Spirits

Koval’s Heart-Cut-Only Approach to Whiskey

The founders of Chicago’s Koval Distillery share their “new-school” approach to single-barrel whiskey

Robert Birnecker and Sobat Birnecker Hart at Koval Distillery In Chicago.
Robert Birnecker and Sonat Birnecker Hart of Koval Distillery in Chicago. Photo courtesy of Koval Distillery.

Koval Distillery in Chicago has an award-winning pedigree that merits attention: Small Business Person of the Year in Illinois in 2017. Exporter of the Year for Illinois in 2016. And roughly 100 international awards for its spirits since it was established in 2008.

Bright, smooth, and rather fruit-forward, Koval’s whiskeys are foundational products of what Sonat Birnecker Hart, who owns and operates Koval with her husband, Robert Birnecker, calls the new school of whiskey. That new school, as well as the distinctive flavor profile of Koval’s whiskeys, rests largely on a production method that uses only the heart cut of distillation. During distillation, liquor emerges from the still in three phases, or cuts: heads (first), hearts (middle), and tails (last). The heart cut is the most prized of the lot and contains the purest aromatic and flavor compounds of the three.

“Traditionally, American whiskey is made using the heart cut and part of the tails. Then it’s aged in the barrel for a couple of years,” says Birnecker Hart. Barrel aging, she continues, mellows the harsher flavors of the tail with time, and whiskey made with tail cuts can make fantastic products. Koval redistills its tails and repurposes them for use in liqueurs.

“When you’re making millions and millions of gallons of whiskey for the world, you’re not getting rid of your tails,” she says, noting that Koval’s small size makes it easier to focus on the heart cut. “It would be financially irresponsible to do so.”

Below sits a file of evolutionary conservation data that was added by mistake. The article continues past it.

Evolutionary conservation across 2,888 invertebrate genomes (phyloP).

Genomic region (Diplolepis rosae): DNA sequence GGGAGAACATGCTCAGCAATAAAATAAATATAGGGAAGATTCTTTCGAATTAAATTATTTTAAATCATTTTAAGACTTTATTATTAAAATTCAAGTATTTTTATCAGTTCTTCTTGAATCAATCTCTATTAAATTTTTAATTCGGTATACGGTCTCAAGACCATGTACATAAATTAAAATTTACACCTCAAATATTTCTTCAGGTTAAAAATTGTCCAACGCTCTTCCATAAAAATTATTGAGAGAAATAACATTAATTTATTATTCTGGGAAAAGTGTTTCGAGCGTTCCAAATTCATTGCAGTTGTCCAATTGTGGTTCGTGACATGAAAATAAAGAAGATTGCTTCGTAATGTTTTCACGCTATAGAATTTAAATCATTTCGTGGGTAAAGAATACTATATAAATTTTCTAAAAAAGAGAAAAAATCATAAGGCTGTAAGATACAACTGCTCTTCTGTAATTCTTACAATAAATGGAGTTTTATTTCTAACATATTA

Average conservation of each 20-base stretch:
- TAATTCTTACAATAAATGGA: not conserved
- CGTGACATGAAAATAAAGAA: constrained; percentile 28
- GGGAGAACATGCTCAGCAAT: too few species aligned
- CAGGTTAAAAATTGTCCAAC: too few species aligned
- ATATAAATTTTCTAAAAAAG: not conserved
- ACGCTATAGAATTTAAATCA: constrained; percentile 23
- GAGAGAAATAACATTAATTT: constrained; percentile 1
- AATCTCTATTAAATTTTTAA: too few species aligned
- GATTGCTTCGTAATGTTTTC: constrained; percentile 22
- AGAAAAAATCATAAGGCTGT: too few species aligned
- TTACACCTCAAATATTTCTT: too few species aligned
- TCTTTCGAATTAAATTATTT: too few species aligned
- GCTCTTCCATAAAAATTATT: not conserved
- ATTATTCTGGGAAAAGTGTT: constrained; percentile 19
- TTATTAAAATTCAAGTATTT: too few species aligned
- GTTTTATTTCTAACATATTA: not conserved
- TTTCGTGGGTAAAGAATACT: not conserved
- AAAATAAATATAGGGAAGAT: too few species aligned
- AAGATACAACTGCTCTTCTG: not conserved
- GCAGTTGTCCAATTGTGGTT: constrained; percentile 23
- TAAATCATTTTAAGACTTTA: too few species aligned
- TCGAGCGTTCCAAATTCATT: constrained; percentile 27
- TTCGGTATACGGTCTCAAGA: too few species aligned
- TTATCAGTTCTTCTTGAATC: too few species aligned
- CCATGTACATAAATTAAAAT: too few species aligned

Birnecker, descended from a family of distillers and vintners in Austria, learned the craft of distillation alongside his grandfather. Through those lessons, Birnecker developed the idea of using only the heart cut for Koval’s products: Since isolating the heart cut made for better brandy, and fruit was harder to source than grain, why not use the same, heart-cut-only approach when it came to making grain-based liquors? Thus was Koval’s “new school” of whiskey born.

A variety of Koval Whiskey flavors
Photo courtesy of the Koval Distillery.

Koval whiskeys come in a palette of grains, including standards like rye, wheat, corn, and barley, as well as the less commonly used oat and millet. “We felt that the category needed some new styles and some new flavors, and we really loved the flavors we were getting out of millet and oat, and from mash bills that used those grains to make traditional American spirits, like bourbon,” says Birnecker Hart. Koval’s bourbon, which she calls “a bourbon with broader appeal,” uses millet alongside the requisite corn in its mash as opposed to barley, rye, or wheat. The resulting product has strong notes of apricot and vanilla and drinks startlingly clean.

Birnecker Hart was a tenured professor at Baltimore Hebrew University (now part of Towson University), and Birnecker was the deputy press secretary for the Embassy of Austria in Washington, D.C., when they put everything they had into opening Koval. Along with their six-month-old son, they moved in with Birnecker Hart’s family and invested what would have been a down payment on a D.C. home on their first still.